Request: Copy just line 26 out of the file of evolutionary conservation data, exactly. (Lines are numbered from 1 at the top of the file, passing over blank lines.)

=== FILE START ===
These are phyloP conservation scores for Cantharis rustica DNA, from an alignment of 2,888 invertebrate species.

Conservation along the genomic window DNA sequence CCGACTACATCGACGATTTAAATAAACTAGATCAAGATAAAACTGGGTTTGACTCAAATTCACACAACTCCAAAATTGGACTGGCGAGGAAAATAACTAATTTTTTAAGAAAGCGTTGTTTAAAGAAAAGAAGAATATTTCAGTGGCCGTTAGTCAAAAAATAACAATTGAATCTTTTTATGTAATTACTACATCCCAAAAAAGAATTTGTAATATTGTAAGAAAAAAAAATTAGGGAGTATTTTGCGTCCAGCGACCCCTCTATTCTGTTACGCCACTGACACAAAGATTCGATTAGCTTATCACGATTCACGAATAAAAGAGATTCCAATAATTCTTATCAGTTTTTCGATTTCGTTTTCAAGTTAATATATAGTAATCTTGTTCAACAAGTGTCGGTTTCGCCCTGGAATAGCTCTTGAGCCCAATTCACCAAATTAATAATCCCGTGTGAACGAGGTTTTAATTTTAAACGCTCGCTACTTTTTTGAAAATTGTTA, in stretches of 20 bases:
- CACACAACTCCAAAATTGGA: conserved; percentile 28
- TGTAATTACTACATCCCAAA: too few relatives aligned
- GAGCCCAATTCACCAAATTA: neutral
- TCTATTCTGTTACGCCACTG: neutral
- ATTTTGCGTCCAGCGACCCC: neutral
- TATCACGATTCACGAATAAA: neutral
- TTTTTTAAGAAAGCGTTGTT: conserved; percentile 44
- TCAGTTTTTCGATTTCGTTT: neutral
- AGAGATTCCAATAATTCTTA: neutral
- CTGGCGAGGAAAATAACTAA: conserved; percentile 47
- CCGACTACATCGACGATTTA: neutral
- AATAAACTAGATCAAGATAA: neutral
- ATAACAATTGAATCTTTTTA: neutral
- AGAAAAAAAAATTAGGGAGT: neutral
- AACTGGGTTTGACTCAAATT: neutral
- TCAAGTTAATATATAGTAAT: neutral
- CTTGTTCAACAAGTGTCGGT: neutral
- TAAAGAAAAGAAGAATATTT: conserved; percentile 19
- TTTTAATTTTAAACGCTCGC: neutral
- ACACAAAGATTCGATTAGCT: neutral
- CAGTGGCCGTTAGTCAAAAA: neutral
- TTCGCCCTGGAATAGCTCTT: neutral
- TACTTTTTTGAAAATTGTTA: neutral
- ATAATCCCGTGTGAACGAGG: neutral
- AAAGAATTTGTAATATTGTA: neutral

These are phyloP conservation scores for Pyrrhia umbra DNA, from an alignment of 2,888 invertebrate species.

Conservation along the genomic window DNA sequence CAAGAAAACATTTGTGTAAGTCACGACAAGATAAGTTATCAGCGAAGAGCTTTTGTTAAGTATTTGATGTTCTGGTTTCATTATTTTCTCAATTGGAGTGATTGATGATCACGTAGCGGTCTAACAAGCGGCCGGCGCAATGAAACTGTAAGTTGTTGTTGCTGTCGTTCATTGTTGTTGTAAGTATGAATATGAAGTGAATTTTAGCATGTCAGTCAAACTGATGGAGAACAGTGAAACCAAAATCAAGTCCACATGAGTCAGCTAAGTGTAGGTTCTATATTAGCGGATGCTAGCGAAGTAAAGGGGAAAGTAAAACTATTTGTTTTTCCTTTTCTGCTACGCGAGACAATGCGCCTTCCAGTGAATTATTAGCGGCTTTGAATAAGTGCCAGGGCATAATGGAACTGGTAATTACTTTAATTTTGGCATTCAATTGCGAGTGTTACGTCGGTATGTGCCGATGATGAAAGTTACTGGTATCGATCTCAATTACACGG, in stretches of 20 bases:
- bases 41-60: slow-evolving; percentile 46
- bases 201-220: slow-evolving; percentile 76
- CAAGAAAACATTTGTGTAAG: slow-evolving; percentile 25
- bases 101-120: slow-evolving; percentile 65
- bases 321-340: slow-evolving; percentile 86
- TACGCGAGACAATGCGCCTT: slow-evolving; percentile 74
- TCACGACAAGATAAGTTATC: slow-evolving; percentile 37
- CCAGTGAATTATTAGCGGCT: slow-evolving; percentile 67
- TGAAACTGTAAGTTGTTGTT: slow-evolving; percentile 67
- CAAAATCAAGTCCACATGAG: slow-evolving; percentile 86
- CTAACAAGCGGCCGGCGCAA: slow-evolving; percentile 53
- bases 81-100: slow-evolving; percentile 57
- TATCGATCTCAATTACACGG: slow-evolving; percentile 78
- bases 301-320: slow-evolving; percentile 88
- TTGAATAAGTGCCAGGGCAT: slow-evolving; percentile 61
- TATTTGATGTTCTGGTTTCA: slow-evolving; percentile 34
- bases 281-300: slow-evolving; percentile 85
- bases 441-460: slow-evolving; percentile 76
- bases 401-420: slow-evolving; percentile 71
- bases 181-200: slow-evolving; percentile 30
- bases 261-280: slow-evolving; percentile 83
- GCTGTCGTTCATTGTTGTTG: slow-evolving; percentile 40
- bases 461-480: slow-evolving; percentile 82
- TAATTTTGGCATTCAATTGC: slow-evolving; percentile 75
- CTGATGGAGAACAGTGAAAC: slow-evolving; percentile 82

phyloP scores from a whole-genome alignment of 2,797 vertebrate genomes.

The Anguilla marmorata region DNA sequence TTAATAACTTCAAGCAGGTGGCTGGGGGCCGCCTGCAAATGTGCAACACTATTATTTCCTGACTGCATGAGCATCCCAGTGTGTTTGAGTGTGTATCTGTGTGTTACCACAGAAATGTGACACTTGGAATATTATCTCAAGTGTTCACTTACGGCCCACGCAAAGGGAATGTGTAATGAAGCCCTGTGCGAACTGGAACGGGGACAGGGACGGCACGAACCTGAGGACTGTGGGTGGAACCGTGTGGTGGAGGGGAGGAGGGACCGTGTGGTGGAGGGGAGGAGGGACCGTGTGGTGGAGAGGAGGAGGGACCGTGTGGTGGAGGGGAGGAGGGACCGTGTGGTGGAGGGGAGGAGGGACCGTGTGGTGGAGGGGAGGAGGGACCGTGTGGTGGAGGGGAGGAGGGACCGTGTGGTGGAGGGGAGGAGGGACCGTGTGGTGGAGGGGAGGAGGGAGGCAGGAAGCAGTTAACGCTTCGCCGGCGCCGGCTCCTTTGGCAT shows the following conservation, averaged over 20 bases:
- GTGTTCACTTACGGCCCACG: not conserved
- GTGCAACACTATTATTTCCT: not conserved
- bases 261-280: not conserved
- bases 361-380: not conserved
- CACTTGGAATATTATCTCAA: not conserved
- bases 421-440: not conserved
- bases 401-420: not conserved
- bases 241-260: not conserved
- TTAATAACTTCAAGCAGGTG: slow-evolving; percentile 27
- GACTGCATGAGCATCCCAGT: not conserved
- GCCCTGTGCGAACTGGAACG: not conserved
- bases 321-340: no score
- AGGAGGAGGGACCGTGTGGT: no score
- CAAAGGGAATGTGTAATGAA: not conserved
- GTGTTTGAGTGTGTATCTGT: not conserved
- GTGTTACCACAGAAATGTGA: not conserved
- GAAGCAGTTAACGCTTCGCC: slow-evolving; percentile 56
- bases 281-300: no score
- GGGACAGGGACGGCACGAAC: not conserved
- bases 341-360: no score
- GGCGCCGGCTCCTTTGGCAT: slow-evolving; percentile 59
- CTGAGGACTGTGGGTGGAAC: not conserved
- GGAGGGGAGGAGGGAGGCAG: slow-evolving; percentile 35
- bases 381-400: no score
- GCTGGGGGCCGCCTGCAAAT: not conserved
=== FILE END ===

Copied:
- ATAATCCCGTGTGAACGAGG: neutral